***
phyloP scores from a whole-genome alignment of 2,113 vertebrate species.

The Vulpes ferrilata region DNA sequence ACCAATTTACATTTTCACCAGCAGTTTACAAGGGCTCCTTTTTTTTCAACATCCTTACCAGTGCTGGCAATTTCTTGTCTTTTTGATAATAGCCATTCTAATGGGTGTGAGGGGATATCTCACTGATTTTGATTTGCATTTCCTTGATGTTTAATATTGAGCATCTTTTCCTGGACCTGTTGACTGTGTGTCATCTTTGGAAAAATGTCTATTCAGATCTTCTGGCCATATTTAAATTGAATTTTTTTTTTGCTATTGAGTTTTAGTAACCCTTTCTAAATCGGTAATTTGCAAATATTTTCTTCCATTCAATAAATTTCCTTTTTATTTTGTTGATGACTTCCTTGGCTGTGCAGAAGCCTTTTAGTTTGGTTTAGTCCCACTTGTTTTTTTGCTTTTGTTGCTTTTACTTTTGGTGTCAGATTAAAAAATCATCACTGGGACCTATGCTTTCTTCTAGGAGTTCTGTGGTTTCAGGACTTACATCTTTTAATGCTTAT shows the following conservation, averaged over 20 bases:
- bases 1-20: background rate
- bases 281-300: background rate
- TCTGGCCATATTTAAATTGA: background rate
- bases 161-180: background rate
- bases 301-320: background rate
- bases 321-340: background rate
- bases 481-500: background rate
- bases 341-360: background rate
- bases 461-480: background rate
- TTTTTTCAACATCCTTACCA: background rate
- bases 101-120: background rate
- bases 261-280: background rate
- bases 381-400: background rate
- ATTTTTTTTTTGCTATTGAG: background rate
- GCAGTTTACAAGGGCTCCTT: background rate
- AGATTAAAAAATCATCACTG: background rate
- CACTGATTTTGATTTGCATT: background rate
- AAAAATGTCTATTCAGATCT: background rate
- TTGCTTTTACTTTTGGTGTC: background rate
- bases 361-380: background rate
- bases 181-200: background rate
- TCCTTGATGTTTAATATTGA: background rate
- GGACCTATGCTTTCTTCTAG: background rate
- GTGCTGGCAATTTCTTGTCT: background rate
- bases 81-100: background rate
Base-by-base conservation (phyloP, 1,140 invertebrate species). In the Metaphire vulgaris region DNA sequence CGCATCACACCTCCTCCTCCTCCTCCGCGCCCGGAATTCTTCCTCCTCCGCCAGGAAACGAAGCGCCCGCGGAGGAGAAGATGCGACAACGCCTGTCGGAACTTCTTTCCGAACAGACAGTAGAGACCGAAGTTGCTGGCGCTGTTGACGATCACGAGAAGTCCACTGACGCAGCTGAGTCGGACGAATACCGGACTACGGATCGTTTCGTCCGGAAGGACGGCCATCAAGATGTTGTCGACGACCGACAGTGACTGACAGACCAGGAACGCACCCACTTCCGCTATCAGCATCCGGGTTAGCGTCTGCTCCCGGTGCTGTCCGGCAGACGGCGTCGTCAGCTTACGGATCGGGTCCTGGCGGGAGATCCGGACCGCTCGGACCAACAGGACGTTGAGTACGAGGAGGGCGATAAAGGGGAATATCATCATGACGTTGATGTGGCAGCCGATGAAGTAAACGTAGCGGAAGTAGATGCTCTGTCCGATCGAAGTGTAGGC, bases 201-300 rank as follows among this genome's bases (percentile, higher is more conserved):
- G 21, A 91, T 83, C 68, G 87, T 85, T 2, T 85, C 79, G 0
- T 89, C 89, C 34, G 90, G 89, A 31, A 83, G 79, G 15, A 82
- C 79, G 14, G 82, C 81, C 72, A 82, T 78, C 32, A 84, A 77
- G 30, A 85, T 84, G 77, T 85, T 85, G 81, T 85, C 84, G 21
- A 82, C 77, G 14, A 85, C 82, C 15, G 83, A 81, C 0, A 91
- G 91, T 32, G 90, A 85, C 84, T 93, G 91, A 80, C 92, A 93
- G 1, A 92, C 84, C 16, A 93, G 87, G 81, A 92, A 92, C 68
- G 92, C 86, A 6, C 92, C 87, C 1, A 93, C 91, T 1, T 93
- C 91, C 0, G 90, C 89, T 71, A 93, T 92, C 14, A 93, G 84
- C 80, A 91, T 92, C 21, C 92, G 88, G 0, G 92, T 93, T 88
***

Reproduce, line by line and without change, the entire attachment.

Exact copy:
phyloP scores from a whole-genome alignment of 2,113 vertebrate species.

The Vulpes ferrilata region DNA sequence ACCAATTTACATTTTCACCAGCAGTTTACAAGGGCTCCTTTTTTTTCAACATCCTTACCAGTGCTGGCAATTTCTTGTCTTTTTGATAATAGCCATTCTAATGGGTGTGAGGGGATATCTCACTGATTTTGATTTGCATTTCCTTGATGTTTAATATTGAGCATCTTTTCCTGGACCTGTTGACTGTGTGTCATCTTTGGAAAAATGTCTATTCAGATCTTCTGGCCATATTTAAATTGAATTTTTTTTTTGCTATTGAGTTTTAGTAACCCTTTCTAAATCGGTAATTTGCAAATATTTTCTTCCATTCAATAAATTTCCTTTTTATTTTGTTGATGACTTCCTTGGCTGTGCAGAAGCCTTTTAGTTTGGTTTAGTCCCACTTGTTTTTTTGCTTTTGTTGCTTTTACTTTTGGTGTCAGATTAAAAAATCATCACTGGGACCTATGCTTTCTTCTAGGAGTTCTGTGGTTTCAGGACTTACATCTTTTAATGCTTAT shows the following conservation, averaged over 20 bases:
- bases 1-20: background rate
- bases 281-300: background rate
- TCTGGCCATATTTAAATTGA: background rate
- bases 161-180: background rate
- bases 301-320: background rate
- bases 321-340: background rate
- bases 481-500: background rate
- bases 341-360: background rate
- bases 461-480: background rate
- TTTTTTCAACATCCTTACCA: background rate
- bases 101-120: background rate
- bases 261-280: background rate
- bases 381-400: background rate
- ATTTTTTTTTTGCTATTGAG: background rate
- GCAGTTTACAAGGGCTCCTT: background rate
- AGATTAAAAAATCATCACTG: background rate
- CACTGATTTTGATTTGCATT: background rate
- AAAAATGTCTATTCAGATCT: background rate
- TTGCTTTTACTTTTGGTGTC: background rate
- bases 361-380: background rate
- bases 181-200: background rate
- TCCTTGATGTTTAATATTGA: background rate
- GGACCTATGCTTTCTTCTAG: background rate
- GTGCTGGCAATTTCTTGTCT: background rate
- bases 81-100: background rate
Base-by-base conservation (phyloP, 1,140 invertebrate species). In the Metaphire vulgaris region DNA sequence CGCATCACACCTCCTCCTCCTCCTCCGCGCCCGGAATTCTTCCTCCTCCGCCAGGAAACGAAGCGCCCGCGGAGGAGAAGATGCGACAACGCCTGTCGGAACTTCTTTCCGAACAGACAGTAGAGACCGAAGTTGCTGGCGCTGTTGACGATCACGAGAAGTCCACTGACGCAGCTGAGTCGGACGAATACCGGACTACGGATCGTTTCGTCCGGAAGGACGGCCATCAAGATGTTGTCGACGACCGACAGTGACTGACAGACCAGGAACGCACCCACTTCCGCTATCAGCATCCGGGTTAGCGTCTGCTCCCGGTGCTGTCCGGCAGACGGCGTCGTCAGCTTACGGATCGGGTCCTGGCGGGAGATCCGGACCGCTCGGACCAACAGGACGTTGAGTACGAGGAGGGCGATAAAGGGGAATATCATCATGACGTTGATGTGGCAGCCGATGAAGTAAACGTAGCGGAAGTAGATGCTCTGTCCGATCGAAGTGTAGGC, bases 201-300 rank as follows among this genome's bases (percentile, higher is more conserved):
- G 21, A 91, T 83, C 68, G 87, T 85, T 2, T 85, C 79, G 0
- T 89, C 89, C 34, G 90, G 89, A 31, A 83, G 79, G 15, A 82
- C 79, G 14, G 82, C 81, C 72, A 82, T 78, C 32, A 84, A 77
- G 30, A 85, T 84, G 77, T 85, T 85, G 81, T 85, C 84, G 21
- A 82, C 77, G 14, A 85, C 82, C 15, G 83, A 81, C 0, A 91
- G 91, T 32, G 90, A 85, C 84, T 93, G 91, A 80, C 92, A 93
- G 1, A 92, C 84, C 16, A 93, G 87, G 81, A 92, A 92, C 68
- G 92, C 86, A 6, C 92, C 87, C 1, A 93, C 91, T 1, T 93
- C 91, C 0, G 90, C 89, T 71, A 93, T 92, C 14, A 93, G 84
- C 80, A 91, T 92, C 21, C 92, G 88, G 0, G 92, T 93, T 88